It would be fascinating to be that “fly on the wall” when each season’s repertoire for The Royal Ballet is determined, if for no other reason than to confirm my impression that, every year, there is a programme that resembles the remnants basket at a village hall bring-and-buy sale.

Calvin Richardson in <i>Obsidian Tear</i> © ROH | Bill Cooper
Calvin Richardson in Obsidian Tear
© ROH | Bill Cooper

Many mixed bills will have a theme (such as the recent programme set to Bernstein’s music) but there is no discernible artistic association to connect the three random works that comprise this year’s leftover assortment, each making a relatively quick return to the stage, which at least brings the association of less cost and easier preparation. Wayne McGregor’s Obsidian Tear premiered in June 2016; Frederick Ashton’s Marguerite and Armand was in last season’s repertoire; and Elite Syncopations was performed to mark the 25th anniversary of Kenneth MacMillan’s death, just last autumn, albeit with guests from other British ballet companies.

Obsidian Tear was McGregor’s fifteenth work for the company but his first for an all-male cast. We tend to regard McGregor as a choreographer governed by the head and not the heart; a man of science as much as the arts. And, his choreography has invariably pursued that cerebral inquiry into the extreme capabilities of the human body rather than the narrative potential of movement. He is the least romantic choreographer but – in this work – one sensed a new dynamic of evident sentimentality, established from the long and lingering opening duet for Calvin Richardson and Matthew Ball. This emotional impact is sharpened by the repetitive harmonies of Esa-Pekka Salonen’s Chaconne for solo violin, entitled Lachen verlernt (laughing relearnt), languorously played by Vasko Vassilev; the title being a quotation from Schoenberg’s Pierrot Lunaire, in which a female clown begs to recall the ability to laugh.  

<i>Obsidian Tear</i> © ROH | Bill Cooper
Obsidian Tear
© ROH | Bill Cooper

The ballet’s title, however, derives from a Native American legend of Apache warriors leaping from a clifftop rather than surrender to the US cavalry; the tears shed by their families solidifying into small obsidian (or, volcanic) rocks. After the violin solo, Salonen’s symphonic movement, Nyx (named after an obscure Greek goddess), provides a tumultuous musical journey; tender, mysterious and climactic. McGregor’s ensemble movement steadfastly engages the music – with this austere environment of tribal self-destruction enveloped in a simple black box (designed by McGregor, himself) – until Ball is the last man standing; bravely throwing himself into the chasm as Salonen’s final notes sound. This early revival confirmed my initial view that Obsidian Tear marked McGregor’s return to top form.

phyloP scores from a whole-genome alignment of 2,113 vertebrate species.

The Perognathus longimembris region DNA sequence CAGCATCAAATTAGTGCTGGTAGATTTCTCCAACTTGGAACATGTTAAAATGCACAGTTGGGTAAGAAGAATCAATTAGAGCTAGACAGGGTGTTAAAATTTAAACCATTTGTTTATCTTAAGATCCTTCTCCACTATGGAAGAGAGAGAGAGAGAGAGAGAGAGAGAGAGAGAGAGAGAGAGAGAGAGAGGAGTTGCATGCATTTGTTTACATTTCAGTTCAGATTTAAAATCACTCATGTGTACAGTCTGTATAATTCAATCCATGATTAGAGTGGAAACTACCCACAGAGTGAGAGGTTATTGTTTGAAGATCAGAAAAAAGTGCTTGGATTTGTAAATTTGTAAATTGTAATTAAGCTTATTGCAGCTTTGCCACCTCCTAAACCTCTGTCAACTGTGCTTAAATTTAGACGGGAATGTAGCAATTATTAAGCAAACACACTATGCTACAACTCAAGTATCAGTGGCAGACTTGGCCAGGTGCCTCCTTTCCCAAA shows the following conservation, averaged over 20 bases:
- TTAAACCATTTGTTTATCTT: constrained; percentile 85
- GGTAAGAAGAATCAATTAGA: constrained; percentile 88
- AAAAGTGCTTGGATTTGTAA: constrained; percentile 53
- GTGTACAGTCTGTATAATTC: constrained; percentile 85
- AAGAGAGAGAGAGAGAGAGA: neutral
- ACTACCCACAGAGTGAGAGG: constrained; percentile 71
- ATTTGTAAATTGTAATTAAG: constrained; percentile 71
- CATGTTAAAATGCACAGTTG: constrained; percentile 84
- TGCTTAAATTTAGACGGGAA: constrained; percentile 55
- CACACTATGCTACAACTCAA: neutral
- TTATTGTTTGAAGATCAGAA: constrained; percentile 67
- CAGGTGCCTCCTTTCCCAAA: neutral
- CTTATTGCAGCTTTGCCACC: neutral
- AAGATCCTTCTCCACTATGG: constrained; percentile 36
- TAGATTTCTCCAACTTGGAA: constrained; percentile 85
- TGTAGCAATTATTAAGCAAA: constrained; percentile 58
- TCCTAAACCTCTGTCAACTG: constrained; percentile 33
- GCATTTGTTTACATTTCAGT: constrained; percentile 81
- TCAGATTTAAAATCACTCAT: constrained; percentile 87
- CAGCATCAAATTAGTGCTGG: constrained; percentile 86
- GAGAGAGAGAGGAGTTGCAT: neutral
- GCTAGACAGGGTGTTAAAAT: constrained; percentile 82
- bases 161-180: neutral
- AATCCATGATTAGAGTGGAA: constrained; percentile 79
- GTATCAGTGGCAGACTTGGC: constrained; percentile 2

Alessandra Ferri and Federico Bonelli in <i>Marguerite and Armand</i> © ROH | Tristam Kenton
Alessandra Ferri and Federico Bonelli in Marguerite and Armand
© ROH | Tristam Kenton

Marguerite and Armand was on ballet’s endangered list for several years. It was Ashton’s last full ballet to be created on Margot Fonteyn, which she danced frequently with Nureyev.  After their retirement, it remained dormant until revived on Sylvie Guillem, in 2000.  Nowadays, it is once more performed all over the world and has deservedly become a permanent fixture in The Royal Ballet’s repertoire; and no ballerina deserves to inherit Fonteyn’s crown jewel more than Alessandra Ferri.

Simply put, Ferri is magnificent as the Lady of the Camellias, reliving past experiences in the last stages of her consumptive demise. She is ageless: radiant in her daydreams of the courtesan who enraptured the men of Parisian salon society; desparate in her moral struggle to leave riches behind for her one true love (shades of Manon and Des Grieux, in an earlier French tale of passion and death); and so fragile in the agonies of those final days.  It is a seminal performance by a truly great ballerina. 

As Armand, Federico Bonelli portrays an honourable and virtuous young man, yearning for a love not quite within his grasp. Christopher Saunders and Gary Avis bring a solid sense of theatre to their respective performances as Armand’s father and her principal benefactor, a Duke. Robert Clark’s solo pianism was sensitively nuanced as a tender tribute to Dudley Simpson – the orchestrator of Liszt’s music, for Marguerite and Armand – who died, last year, and in whose memory this performance was dedicated. It is a tear-jerking, romantic story but I always wonder about the way in which Marguerite is thrown around in that final deathbed pas de deux... not exactly ideal for those poor, wasted lungs!

Laura McCulloch and Paul Kay in <i>Elite Syncopations</i> © ROH | Johan Persson
Laura McCulloch and Paul Kay in Elite Syncopations
© ROH | Johan Persson

The disappointment of the programme was Elite Syncopations. The bouncy Ragtime songs and Ian Spurling’s vivid, sexy costumes always bring an uplifting spirit and MacMillan's choreography was skilfully performed. But where was the zip and personality that these dances deserve, if only in acknowledgement of the performers who created them? Recent interpretations by Birmingham Royal Ballet have been so much better articulated with the richness of character that each role deserves. Frankly, I felt that only Paul Kay and Tristan Dyer came close to the sense of vaudeville and spontaneity that I have felt from other casts. It seemed like a company going through the motions rather than one that truly owns this ballet (an accolade that currently resides in Birmingham).